While your sugar heats up, mix together the eggs and milks in a large bowl until well combined. Set aside.

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When the sugar becomes syrupy, turn off the heat and immediately pour into your warming ramekins.

(Cook’s Note: Heating the ramekins beforehand helps the caramel maintain its heat and not harden immediately.)

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Carefully pour the custard mixture into the filled ramekins. Then place the ramekins into a large, shallow ovenproof pan. Fill the pan with the boiling water about 1-inch from the base of the ramekin. Cover with foil and place into the oven for 40 minutes.

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Check for doneness, then allow to cool completely. When serving, completely trace the outside of the flan with a knife and then invert the ramekin onto a serving plate.

The Little Lowboy That Could

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I’ve been really getting into the whole DIY-decor movement lately, thanks to my amazing interior designer friend, Mel, who I work design jobs with frequently.

A few weeks ago while I was working with Mel, we were driving back from a shopping venture for a client, and I complained how I have been looking arduously for the perfect vintage-style lowboy dresser to no avail. And then, two blocks later, Mel pointed to the street, “Look!” and there it was, like the heavens had heard my prayers–an abandoned lowboy dresser.

We immediately pulled the truck over. And then I exclaimed,
“And I want 100-million dollars and a hot young boyfriend!”

(Can’t knock a girl for trying, eh?)

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The dresser, clearly in bad shape, was an icky deep grape purple color with dated drawer pulls and scratches all over. The top of the dresser was warped and disconnected from the rest of the piece, and the inside of the drawers were lined with a 1960s-style floral print. But what made the dresser so beautiful to us was the base; it was clearly one-of-a-kind.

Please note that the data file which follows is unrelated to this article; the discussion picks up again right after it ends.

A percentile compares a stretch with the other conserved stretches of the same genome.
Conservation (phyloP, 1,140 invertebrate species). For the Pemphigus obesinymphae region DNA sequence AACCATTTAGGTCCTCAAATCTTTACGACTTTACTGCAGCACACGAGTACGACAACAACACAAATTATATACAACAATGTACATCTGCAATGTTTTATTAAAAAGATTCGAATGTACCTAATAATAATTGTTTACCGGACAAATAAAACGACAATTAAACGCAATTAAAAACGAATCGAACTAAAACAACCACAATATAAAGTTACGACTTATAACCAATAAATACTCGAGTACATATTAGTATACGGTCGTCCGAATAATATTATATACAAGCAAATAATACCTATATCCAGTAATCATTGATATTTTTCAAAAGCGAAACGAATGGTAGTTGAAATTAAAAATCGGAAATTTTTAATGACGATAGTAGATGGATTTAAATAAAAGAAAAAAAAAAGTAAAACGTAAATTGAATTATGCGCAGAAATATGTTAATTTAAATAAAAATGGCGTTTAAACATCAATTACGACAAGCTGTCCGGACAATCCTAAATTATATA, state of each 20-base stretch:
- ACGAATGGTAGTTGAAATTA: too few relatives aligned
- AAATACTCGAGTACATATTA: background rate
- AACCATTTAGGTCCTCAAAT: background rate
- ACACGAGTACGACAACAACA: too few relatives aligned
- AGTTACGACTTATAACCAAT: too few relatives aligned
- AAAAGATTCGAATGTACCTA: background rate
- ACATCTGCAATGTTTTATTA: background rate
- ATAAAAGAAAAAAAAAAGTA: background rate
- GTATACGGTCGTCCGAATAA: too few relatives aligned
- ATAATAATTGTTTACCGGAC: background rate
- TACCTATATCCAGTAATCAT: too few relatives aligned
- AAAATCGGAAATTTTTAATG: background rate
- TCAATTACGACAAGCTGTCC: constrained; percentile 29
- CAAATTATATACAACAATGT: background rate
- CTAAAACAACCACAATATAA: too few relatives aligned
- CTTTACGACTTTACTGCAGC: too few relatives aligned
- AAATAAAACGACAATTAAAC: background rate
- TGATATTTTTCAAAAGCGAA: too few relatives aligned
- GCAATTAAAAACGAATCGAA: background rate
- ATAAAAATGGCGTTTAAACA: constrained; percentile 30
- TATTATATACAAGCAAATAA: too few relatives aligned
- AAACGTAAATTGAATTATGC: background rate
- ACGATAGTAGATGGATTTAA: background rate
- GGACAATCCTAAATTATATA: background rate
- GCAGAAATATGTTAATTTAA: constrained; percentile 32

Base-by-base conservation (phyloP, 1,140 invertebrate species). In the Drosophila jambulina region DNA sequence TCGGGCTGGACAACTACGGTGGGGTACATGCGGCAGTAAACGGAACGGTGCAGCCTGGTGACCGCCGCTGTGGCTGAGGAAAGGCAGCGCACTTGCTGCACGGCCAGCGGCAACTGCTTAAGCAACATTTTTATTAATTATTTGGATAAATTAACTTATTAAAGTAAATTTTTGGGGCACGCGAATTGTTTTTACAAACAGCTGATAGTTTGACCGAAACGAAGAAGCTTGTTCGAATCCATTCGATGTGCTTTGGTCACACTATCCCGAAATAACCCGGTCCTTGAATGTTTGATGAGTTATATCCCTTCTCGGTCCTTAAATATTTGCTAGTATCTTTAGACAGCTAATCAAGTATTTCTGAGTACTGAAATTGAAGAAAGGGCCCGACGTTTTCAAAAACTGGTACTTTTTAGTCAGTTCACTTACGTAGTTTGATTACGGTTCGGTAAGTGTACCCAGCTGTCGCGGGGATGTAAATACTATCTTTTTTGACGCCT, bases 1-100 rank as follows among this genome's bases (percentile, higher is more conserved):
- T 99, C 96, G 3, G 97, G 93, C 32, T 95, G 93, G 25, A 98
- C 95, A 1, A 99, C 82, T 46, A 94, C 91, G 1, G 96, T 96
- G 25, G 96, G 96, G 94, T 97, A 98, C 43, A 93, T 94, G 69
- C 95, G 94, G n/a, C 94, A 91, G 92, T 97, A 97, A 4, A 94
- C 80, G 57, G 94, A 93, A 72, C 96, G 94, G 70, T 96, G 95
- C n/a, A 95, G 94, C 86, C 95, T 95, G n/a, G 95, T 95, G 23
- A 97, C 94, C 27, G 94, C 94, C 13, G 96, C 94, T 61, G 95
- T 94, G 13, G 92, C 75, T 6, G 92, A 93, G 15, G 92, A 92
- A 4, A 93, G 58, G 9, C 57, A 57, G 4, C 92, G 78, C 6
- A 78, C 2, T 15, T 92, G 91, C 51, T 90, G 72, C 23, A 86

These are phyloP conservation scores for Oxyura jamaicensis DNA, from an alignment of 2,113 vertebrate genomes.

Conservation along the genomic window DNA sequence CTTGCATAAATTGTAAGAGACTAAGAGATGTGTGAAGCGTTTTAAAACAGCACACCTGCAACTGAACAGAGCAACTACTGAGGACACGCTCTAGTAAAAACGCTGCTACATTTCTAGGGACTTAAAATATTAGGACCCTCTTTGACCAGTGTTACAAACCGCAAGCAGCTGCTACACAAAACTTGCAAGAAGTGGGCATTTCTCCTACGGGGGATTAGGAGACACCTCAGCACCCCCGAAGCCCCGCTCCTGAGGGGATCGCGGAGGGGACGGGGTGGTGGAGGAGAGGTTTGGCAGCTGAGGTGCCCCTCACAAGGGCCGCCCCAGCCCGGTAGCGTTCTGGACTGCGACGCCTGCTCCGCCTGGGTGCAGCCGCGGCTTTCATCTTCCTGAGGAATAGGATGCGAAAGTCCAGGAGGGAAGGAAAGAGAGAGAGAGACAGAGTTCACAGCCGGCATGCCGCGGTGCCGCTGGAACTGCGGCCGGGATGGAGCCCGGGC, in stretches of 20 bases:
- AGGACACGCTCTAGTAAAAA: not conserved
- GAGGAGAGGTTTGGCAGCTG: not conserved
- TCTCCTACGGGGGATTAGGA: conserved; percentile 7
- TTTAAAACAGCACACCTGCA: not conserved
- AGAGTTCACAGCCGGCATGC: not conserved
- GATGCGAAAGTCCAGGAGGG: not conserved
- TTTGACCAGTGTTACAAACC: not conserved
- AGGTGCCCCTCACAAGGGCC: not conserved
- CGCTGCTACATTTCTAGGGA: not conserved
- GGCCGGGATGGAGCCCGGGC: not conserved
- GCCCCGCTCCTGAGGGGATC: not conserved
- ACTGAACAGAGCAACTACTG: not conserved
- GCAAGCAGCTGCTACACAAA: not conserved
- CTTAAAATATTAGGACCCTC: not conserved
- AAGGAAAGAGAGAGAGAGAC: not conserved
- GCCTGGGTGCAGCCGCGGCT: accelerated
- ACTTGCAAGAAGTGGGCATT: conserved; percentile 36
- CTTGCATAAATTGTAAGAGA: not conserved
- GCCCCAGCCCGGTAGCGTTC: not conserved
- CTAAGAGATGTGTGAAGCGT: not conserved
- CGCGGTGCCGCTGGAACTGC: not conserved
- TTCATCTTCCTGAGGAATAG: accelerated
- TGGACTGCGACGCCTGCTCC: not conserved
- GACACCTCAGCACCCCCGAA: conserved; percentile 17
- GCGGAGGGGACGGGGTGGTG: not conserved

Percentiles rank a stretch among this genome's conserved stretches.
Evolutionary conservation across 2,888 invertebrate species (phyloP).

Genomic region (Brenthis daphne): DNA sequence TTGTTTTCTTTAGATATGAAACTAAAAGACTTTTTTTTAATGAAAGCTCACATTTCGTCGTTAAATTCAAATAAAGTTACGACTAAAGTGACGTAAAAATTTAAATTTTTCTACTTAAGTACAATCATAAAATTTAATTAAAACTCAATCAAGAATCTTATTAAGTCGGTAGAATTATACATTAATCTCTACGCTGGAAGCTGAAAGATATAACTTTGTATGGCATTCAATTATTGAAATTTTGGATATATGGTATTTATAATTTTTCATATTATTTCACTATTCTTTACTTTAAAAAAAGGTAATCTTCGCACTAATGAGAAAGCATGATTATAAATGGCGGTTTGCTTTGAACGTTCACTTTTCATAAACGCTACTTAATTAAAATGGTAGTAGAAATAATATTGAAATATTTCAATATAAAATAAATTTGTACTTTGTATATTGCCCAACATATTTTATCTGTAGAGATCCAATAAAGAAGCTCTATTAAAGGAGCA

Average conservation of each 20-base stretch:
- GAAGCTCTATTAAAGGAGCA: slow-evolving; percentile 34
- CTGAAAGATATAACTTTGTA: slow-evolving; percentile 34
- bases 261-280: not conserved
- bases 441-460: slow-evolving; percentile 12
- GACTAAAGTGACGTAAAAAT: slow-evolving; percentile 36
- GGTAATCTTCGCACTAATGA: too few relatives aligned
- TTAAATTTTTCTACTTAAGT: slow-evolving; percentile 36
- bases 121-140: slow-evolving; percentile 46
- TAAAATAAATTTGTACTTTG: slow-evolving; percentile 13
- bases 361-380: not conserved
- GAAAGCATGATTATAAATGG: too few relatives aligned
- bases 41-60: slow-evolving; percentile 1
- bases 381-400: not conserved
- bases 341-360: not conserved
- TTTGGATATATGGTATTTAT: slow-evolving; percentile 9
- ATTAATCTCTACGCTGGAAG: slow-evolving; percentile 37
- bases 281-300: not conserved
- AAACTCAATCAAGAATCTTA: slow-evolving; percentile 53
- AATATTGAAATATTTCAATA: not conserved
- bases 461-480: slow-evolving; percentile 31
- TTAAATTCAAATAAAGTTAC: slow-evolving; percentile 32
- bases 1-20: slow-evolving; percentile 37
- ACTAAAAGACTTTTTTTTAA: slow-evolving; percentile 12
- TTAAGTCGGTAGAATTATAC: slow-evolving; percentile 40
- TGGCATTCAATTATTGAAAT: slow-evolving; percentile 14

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It had beautiful bones and I wanted to take it home. At the risk of sounding cliché: One man’s trash is another man’s treasure, right?

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So Mel and I loaded up her truck (thank god she has a truck!) and headed to my apartment to drop of my little orphan lowboy.

A few days later, I headed to the hardware store and picked up some supplies: a roller, angled paintbrush, tinted primer, a water-based semi-gloss paint from Benjamin Moore (Caribbean Azure) and some plastic floor linings in case of spillage. My friend, Chris let me borrow his power-sander, so I immediately got to work on sanding down the entire dresser.

After removing most of the paint and sanding out the rough edges, I wiped off the excess paint residue bits and put on a coat of the tinted primer. (My paint guy and I decided it was the best bet for me to achieve the color I wanted, as the former base color was very dark.)

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I let the primer dry overnight and then got to work on putting on the base coat. I used the roller mostly, and touched up the hard-to-reach spots with the angled paintbrush. I allowed the paint to dry overnight before adding the second coat. After painting on the second (and luckily, final!) coat, I allowed it to dry one more night.

After Mel’s recommendation, I headed down to Hippo Hardware, this super rad three-story building that houses hundreds of vintage hardware pieces: from drawer pulls, vintage doorknobs, porcelain bathtubs, and lighting fixtures. (If you didn’t already know: Hippo Hardware is also the site of the infamous scene in the Jackass movie where Dave England goes inside the store and takes a dump in one of the vintage toilets on display.)

Anyway, the store has an entire section with drawers and boxes full of vintage drawer pulls. I knew I wanted them gold ’cause how well the blue and gold would look together. After scouring through every box of pulls they had, I finally found 13 gold, mid-century, hexagon-shaped pulls. They were GORGEOUS! Finding the same type of drawer pull wasn’t an easy task, but I was thrilled when I found these. I needed two more pulls and found a pair of contrasting yet cute gold pieces.

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I then headed to Target to grab some cleaning supplies, wood surface cleaner, and snagged a roll of Con-Tact paper to line the insides of the drawers. The print I found was adorable, and contrasted well with the color of the dresser.

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After thoroughly cleaning the inside of the dresser, the drawers, and lining the insides of the drawers, I put in the new drawer pulls. It turned out PERFECTLY. I’m so happy with the result, and the final price tag: $104! Not too shabby for a vintage dresser found on the side of the road, huh?